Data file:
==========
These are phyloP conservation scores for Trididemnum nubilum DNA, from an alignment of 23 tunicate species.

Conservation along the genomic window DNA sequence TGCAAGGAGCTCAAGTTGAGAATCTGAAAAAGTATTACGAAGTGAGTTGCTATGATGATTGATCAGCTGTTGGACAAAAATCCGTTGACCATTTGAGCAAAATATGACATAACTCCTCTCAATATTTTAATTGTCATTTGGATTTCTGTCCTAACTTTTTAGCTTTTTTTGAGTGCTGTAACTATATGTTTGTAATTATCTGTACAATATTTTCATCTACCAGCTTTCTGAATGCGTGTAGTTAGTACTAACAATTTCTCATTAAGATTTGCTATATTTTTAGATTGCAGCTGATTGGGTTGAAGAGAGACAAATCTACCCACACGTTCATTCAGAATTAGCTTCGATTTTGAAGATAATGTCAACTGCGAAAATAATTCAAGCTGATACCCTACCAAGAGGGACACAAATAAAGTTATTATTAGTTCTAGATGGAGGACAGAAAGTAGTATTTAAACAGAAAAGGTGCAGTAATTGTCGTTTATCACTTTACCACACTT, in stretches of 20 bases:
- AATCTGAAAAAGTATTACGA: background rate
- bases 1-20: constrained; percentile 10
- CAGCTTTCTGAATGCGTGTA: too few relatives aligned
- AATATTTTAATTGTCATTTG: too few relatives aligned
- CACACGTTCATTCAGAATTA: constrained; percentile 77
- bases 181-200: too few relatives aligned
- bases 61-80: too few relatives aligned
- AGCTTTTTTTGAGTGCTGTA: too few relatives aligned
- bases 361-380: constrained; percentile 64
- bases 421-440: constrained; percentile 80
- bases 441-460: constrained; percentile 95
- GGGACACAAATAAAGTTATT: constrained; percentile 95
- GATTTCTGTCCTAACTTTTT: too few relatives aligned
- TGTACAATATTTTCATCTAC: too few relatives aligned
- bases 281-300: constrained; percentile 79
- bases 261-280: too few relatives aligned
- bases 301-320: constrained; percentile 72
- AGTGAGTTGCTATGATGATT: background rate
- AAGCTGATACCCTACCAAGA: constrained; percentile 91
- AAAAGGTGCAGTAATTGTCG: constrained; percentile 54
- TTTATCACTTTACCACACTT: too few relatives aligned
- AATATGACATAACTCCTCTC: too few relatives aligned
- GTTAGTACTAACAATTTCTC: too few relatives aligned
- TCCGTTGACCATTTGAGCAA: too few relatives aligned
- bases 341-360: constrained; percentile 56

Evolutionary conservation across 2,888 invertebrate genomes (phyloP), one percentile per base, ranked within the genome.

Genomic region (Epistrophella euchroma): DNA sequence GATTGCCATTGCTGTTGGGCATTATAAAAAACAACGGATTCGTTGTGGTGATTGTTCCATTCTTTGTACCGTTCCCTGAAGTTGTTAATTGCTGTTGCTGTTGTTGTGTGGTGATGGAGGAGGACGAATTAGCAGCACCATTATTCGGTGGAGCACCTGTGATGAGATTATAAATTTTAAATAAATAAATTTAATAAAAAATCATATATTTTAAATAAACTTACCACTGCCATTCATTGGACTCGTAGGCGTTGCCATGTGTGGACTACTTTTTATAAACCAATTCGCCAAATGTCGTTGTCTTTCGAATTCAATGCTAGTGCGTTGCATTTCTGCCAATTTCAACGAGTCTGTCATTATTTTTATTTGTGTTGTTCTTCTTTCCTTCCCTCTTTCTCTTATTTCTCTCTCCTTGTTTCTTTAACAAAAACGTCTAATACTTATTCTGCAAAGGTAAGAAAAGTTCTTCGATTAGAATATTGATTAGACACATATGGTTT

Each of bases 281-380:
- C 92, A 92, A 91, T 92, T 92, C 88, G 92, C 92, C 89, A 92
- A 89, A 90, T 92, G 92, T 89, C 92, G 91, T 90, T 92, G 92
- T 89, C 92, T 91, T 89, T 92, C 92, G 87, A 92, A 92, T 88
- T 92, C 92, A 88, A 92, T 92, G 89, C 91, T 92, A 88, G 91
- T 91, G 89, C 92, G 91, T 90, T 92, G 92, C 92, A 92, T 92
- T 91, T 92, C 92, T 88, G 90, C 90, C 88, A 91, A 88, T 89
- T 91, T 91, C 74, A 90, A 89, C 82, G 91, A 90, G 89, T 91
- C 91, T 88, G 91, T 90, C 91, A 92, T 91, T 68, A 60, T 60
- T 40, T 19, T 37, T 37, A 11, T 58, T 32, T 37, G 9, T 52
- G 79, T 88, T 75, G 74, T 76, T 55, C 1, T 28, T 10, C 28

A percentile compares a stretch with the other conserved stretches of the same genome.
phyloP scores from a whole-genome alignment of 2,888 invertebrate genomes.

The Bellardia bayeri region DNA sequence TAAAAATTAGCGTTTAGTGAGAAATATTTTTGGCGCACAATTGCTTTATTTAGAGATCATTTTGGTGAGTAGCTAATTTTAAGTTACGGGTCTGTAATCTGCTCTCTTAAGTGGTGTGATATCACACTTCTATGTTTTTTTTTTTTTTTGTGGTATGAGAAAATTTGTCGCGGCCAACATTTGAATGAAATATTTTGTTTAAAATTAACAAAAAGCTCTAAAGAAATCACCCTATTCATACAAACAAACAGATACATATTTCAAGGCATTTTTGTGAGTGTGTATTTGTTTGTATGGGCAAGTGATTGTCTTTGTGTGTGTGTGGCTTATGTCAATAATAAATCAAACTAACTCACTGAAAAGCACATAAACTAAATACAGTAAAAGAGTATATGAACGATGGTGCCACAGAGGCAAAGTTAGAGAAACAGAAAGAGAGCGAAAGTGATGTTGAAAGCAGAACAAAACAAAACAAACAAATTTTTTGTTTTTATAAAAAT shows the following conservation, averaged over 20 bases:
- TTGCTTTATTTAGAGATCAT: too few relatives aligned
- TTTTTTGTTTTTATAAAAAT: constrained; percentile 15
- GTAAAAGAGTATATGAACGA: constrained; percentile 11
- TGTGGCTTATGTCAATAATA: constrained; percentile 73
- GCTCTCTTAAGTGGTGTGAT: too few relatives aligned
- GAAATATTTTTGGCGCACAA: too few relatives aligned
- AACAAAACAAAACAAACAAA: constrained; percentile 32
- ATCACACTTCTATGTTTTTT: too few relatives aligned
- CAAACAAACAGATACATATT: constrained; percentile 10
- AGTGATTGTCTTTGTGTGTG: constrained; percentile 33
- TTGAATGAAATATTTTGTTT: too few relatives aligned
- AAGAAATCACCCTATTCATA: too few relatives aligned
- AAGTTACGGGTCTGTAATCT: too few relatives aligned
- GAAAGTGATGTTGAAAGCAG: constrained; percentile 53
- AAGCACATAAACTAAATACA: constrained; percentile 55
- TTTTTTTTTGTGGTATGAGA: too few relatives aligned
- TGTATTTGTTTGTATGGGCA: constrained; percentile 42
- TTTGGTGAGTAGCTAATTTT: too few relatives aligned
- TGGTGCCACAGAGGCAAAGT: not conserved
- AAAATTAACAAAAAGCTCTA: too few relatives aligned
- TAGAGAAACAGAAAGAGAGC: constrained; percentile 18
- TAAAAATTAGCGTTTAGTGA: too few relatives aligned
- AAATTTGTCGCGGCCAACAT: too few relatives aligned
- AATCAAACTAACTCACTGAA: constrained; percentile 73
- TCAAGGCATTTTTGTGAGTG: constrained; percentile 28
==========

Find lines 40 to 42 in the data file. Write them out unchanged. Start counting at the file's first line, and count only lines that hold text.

- G 79, T 88, T 75, G 74, T 76, T 55, C 1, T 28, T 10, C 28

A percentile compares a stretch with the other conserved stretches of the same genome.
phyloP scores from a whole-genome alignment of 2,888 invertebrate genomes.